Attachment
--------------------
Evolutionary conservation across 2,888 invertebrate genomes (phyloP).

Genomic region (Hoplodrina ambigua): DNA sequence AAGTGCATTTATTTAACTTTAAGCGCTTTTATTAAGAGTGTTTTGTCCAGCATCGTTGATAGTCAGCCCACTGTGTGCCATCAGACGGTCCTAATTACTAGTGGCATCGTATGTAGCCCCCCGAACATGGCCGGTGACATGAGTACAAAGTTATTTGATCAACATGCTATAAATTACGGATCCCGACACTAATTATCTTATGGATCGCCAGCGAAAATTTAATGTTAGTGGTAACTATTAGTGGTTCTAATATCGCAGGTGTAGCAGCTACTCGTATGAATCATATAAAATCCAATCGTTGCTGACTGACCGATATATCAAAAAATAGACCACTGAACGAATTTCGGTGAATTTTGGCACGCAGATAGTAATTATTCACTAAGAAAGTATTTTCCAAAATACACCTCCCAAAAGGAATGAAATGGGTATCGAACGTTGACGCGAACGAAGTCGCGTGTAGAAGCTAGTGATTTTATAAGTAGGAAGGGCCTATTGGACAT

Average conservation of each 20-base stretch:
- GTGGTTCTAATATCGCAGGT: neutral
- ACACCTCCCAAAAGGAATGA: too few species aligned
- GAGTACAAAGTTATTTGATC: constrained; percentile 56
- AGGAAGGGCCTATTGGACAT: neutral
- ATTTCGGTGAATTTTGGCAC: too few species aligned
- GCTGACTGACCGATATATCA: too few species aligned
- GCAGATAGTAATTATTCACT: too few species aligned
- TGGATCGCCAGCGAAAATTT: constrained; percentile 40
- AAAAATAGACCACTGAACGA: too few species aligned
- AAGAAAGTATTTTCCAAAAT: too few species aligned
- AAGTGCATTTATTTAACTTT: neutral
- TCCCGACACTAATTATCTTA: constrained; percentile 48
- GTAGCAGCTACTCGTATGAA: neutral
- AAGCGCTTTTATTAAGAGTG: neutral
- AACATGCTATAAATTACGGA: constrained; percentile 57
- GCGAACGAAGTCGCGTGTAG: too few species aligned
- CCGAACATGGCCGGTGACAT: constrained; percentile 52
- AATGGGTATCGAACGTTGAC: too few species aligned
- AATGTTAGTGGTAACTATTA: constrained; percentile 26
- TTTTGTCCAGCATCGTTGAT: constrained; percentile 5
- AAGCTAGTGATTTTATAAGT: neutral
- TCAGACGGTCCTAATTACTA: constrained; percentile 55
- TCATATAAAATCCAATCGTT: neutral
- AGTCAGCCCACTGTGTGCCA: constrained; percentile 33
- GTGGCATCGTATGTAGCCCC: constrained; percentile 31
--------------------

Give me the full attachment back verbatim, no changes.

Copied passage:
Evolutionary conservation across 2,888 invertebrate genomes (phyloP).

Genomic region (Hoplodrina ambigua): DNA sequence AAGTGCATTTATTTAACTTTAAGCGCTTTTATTAAGAGTGTTTTGTCCAGCATCGTTGATAGTCAGCCCACTGTGTGCCATCAGACGGTCCTAATTACTAGTGGCATCGTATGTAGCCCCCCGAACATGGCCGGTGACATGAGTACAAAGTTATTTGATCAACATGCTATAAATTACGGATCCCGACACTAATTATCTTATGGATCGCCAGCGAAAATTTAATGTTAGTGGTAACTATTAGTGGTTCTAATATCGCAGGTGTAGCAGCTACTCGTATGAATCATATAAAATCCAATCGTTGCTGACTGACCGATATATCAAAAAATAGACCACTGAACGAATTTCGGTGAATTTTGGCACGCAGATAGTAATTATTCACTAAGAAAGTATTTTCCAAAATACACCTCCCAAAAGGAATGAAATGGGTATCGAACGTTGACGCGAACGAAGTCGCGTGTAGAAGCTAGTGATTTTATAAGTAGGAAGGGCCTATTGGACAT

Average conservation of each 20-base stretch:
- GTGGTTCTAATATCGCAGGT: neutral
- ACACCTCCCAAAAGGAATGA: too few species aligned
- GAGTACAAAGTTATTTGATC: constrained; percentile 56
- AGGAAGGGCCTATTGGACAT: neutral
- ATTTCGGTGAATTTTGGCAC: too few species aligned
- GCTGACTGACCGATATATCA: too few species aligned
- GCAGATAGTAATTATTCACT: too few species aligned
- TGGATCGCCAGCGAAAATTT: constrained; percentile 40
- AAAAATAGACCACTGAACGA: too few species aligned
- AAGAAAGTATTTTCCAAAAT: too few species aligned
- AAGTGCATTTATTTAACTTT: neutral
- TCCCGACACTAATTATCTTA: constrained; percentile 48
- GTAGCAGCTACTCGTATGAA: neutral
- AAGCGCTTTTATTAAGAGTG: neutral
- AACATGCTATAAATTACGGA: constrained; percentile 57
- GCGAACGAAGTCGCGTGTAG: too few species aligned
- CCGAACATGGCCGGTGACAT: constrained; percentile 52
- AATGGGTATCGAACGTTGAC: too few species aligned
- AATGTTAGTGGTAACTATTA: constrained; percentile 26
- TTTTGTCCAGCATCGTTGAT: constrained; percentile 5
- AAGCTAGTGATTTTATAAGT: neutral
- TCAGACGGTCCTAATTACTA: constrained; percentile 55
- TCATATAAAATCCAATCGTT: neutral
- AGTCAGCCCACTGTGTGCCA: constrained; percentile 33
- GTGGCATCGTATGTAGCCCC: constrained; percentile 31